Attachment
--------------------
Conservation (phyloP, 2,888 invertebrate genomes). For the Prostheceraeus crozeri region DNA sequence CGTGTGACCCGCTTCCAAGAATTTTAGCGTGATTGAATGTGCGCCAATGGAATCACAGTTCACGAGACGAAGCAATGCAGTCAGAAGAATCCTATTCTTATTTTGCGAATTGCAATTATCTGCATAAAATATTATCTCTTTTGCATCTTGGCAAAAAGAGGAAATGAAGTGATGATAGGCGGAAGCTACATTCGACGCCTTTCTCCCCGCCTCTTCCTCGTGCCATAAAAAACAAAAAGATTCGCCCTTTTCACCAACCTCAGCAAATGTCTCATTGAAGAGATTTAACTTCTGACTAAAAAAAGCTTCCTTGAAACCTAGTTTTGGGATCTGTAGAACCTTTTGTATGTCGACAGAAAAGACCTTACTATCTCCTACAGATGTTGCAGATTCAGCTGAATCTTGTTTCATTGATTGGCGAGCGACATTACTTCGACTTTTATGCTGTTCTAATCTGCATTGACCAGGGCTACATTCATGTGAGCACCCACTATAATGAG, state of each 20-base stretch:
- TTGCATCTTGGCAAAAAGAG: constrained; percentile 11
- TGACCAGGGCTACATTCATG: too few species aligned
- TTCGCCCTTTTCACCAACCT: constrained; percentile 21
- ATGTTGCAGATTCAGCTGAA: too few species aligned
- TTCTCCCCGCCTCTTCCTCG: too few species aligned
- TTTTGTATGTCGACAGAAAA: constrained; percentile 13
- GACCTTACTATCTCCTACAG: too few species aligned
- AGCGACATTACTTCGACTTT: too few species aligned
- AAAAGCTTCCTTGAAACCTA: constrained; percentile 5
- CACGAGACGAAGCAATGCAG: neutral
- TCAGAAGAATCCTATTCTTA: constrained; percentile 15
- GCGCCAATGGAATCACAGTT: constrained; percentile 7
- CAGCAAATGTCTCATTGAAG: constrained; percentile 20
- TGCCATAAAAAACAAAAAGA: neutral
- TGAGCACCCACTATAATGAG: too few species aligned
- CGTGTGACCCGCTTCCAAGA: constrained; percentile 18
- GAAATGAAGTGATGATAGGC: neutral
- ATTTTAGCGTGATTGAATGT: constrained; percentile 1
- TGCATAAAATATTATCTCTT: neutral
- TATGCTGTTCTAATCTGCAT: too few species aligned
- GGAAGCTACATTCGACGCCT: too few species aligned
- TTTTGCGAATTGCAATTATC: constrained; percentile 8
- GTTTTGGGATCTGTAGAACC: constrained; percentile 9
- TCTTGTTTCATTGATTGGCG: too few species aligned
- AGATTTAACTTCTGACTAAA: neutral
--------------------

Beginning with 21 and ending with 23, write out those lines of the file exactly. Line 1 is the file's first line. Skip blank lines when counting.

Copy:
- TATGCTGTTCTAATCTGCAT: too few species aligned
- GGAAGCTACATTCGACGCCT: too few species aligned
- TTTTGCGAATTGCAATTATC: constrained; percentile 8